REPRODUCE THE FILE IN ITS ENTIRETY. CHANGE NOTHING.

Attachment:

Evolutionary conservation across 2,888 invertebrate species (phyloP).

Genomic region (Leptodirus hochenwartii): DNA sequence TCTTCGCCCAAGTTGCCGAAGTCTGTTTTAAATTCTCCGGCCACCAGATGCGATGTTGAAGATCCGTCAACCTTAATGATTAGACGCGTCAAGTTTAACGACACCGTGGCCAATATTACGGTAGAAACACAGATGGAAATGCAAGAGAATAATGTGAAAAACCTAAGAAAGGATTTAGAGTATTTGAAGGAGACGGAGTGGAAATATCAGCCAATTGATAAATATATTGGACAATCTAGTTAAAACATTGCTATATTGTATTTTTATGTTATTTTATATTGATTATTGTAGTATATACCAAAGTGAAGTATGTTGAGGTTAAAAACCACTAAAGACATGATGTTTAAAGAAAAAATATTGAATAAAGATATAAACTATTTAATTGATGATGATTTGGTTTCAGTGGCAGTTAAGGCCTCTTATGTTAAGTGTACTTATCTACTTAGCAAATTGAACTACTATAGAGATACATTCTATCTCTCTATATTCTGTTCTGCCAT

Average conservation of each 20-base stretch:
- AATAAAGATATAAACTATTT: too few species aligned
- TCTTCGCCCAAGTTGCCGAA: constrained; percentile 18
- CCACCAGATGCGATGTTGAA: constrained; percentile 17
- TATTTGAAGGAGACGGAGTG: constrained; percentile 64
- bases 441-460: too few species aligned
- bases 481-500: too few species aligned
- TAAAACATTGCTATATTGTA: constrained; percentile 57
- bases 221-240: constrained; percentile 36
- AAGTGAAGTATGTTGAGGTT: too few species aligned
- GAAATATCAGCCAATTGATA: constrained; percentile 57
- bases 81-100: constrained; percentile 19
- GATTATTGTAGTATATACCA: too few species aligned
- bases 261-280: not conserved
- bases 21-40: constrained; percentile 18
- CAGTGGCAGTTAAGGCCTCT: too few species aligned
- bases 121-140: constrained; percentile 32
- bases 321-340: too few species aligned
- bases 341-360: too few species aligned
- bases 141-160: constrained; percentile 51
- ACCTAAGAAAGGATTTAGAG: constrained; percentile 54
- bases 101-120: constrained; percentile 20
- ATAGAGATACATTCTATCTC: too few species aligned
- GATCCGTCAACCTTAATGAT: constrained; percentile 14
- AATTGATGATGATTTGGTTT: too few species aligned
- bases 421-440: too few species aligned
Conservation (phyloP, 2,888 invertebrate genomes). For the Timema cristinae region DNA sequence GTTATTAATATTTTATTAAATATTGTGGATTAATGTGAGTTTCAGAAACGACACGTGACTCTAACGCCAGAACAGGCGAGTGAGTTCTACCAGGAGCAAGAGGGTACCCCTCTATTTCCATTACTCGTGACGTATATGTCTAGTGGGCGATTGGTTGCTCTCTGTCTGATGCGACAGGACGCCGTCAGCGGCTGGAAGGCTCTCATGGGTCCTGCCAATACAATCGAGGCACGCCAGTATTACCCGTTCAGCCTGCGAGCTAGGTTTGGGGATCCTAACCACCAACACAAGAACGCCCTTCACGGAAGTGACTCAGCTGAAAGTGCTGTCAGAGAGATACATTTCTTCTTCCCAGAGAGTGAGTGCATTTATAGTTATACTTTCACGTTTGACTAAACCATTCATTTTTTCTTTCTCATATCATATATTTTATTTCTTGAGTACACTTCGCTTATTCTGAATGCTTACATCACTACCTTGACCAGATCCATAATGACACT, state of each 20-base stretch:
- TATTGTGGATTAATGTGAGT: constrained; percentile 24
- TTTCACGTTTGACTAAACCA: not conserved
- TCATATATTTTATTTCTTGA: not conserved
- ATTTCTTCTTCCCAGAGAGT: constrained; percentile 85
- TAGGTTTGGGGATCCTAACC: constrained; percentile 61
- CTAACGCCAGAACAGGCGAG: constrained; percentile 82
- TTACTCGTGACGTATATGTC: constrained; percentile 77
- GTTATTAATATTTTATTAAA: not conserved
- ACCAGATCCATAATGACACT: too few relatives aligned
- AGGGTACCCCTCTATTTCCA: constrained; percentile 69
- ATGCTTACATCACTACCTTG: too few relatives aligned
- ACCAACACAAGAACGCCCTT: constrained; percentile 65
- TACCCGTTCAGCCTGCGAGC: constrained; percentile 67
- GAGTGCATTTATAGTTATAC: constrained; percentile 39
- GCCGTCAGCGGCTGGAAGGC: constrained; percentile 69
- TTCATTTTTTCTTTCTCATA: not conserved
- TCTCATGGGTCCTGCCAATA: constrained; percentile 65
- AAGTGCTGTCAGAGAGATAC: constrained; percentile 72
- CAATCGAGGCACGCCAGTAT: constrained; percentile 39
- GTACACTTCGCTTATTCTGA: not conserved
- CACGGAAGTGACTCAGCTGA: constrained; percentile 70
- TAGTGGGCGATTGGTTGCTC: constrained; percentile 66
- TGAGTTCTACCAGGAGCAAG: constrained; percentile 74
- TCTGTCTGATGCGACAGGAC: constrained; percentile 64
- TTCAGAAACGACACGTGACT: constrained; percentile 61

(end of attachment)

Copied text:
Evolutionary conservation across 2,888 invertebrate species (phyloP).

Genomic region (Leptodirus hochenwartii): DNA sequence TCTTCGCCCAAGTTGCCGAAGTCTGTTTTAAATTCTCCGGCCACCAGATGCGATGTTGAAGATCCGTCAACCTTAATGATTAGACGCGTCAAGTTTAACGACACCGTGGCCAATATTACGGTAGAAACACAGATGGAAATGCAAGAGAATAATGTGAAAAACCTAAGAAAGGATTTAGAGTATTTGAAGGAGACGGAGTGGAAATATCAGCCAATTGATAAATATATTGGACAATCTAGTTAAAACATTGCTATATTGTATTTTTATGTTATTTTATATTGATTATTGTAGTATATACCAAAGTGAAGTATGTTGAGGTTAAAAACCACTAAAGACATGATGTTTAAAGAAAAAATATTGAATAAAGATATAAACTATTTAATTGATGATGATTTGGTTTCAGTGGCAGTTAAGGCCTCTTATGTTAAGTGTACTTATCTACTTAGCAAATTGAACTACTATAGAGATACATTCTATCTCTCTATATTCTGTTCTGCCAT

Average conservation of each 20-base stretch:
- AATAAAGATATAAACTATTT: too few species aligned
- TCTTCGCCCAAGTTGCCGAA: constrained; percentile 18
- CCACCAGATGCGATGTTGAA: constrained; percentile 17
- TATTTGAAGGAGACGGAGTG: constrained; percentile 64
- bases 441-460: too few species aligned
- bases 481-500: too few species aligned
- TAAAACATTGCTATATTGTA: constrained; percentile 57
- bases 221-240: constrained; percentile 36
- AAGTGAAGTATGTTGAGGTT: too few species aligned
- GAAATATCAGCCAATTGATA: constrained; percentile 57
- bases 81-100: constrained; percentile 19
- GATTATTGTAGTATATACCA: too few species aligned
- bases 261-280: not conserved
- bases 21-40: constrained; percentile 18
- CAGTGGCAGTTAAGGCCTCT: too few species aligned
- bases 121-140: constrained; percentile 32
- bases 321-340: too few species aligned
- bases 341-360: too few species aligned
- bases 141-160: constrained; percentile 51
- ACCTAAGAAAGGATTTAGAG: constrained; percentile 54
- bases 101-120: constrained; percentile 20
- ATAGAGATACATTCTATCTC: too few species aligned
- GATCCGTCAACCTTAATGAT: constrained; percentile 14
- AATTGATGATGATTTGGTTT: too few species aligned
- bases 421-440: too few species aligned
Conservation (phyloP, 2,888 invertebrate genomes). For the Timema cristinae region DNA sequence GTTATTAATATTTTATTAAATATTGTGGATTAATGTGAGTTTCAGAAACGACACGTGACTCTAACGCCAGAACAGGCGAGTGAGTTCTACCAGGAGCAAGAGGGTACCCCTCTATTTCCATTACTCGTGACGTATATGTCTAGTGGGCGATTGGTTGCTCTCTGTCTGATGCGACAGGACGCCGTCAGCGGCTGGAAGGCTCTCATGGGTCCTGCCAATACAATCGAGGCACGCCAGTATTACCCGTTCAGCCTGCGAGCTAGGTTTGGGGATCCTAACCACCAACACAAGAACGCCCTTCACGGAAGTGACTCAGCTGAAAGTGCTGTCAGAGAGATACATTTCTTCTTCCCAGAGAGTGAGTGCATTTATAGTTATACTTTCACGTTTGACTAAACCATTCATTTTTTCTTTCTCATATCATATATTTTATTTCTTGAGTACACTTCGCTTATTCTGAATGCTTACATCACTACCTTGACCAGATCCATAATGACACT, state of each 20-base stretch:
- TATTGTGGATTAATGTGAGT: constrained; percentile 24
- TTTCACGTTTGACTAAACCA: not conserved
- TCATATATTTTATTTCTTGA: not conserved
- ATTTCTTCTTCCCAGAGAGT: constrained; percentile 85
- TAGGTTTGGGGATCCTAACC: constrained; percentile 61
- CTAACGCCAGAACAGGCGAG: constrained; percentile 82
- TTACTCGTGACGTATATGTC: constrained; percentile 77
- GTTATTAATATTTTATTAAA: not conserved
- ACCAGATCCATAATGACACT: too few relatives aligned
- AGGGTACCCCTCTATTTCCA: constrained; percentile 69
- ATGCTTACATCACTACCTTG: too few relatives aligned
- ACCAACACAAGAACGCCCTT: constrained; percentile 65
- TACCCGTTCAGCCTGCGAGC: constrained; percentile 67
- GAGTGCATTTATAGTTATAC: constrained; percentile 39
- GCCGTCAGCGGCTGGAAGGC: constrained; percentile 69
- TTCATTTTTTCTTTCTCATA: not conserved
- TCTCATGGGTCCTGCCAATA: constrained; percentile 65
- AAGTGCTGTCAGAGAGATAC: constrained; percentile 72
- CAATCGAGGCACGCCAGTAT: constrained; percentile 39
- GTACACTTCGCTTATTCTGA: not conserved
- CACGGAAGTGACTCAGCTGA: constrained; percentile 70
- TAGTGGGCGATTGGTTGCTC: constrained; percentile 66
- TGAGTTCTACCAGGAGCAAG: constrained; percentile 74
- TCTGTCTGATGCGACAGGAC: constrained; percentile 64
- TTCAGAAACGACACGTGACT: constrained; percentile 61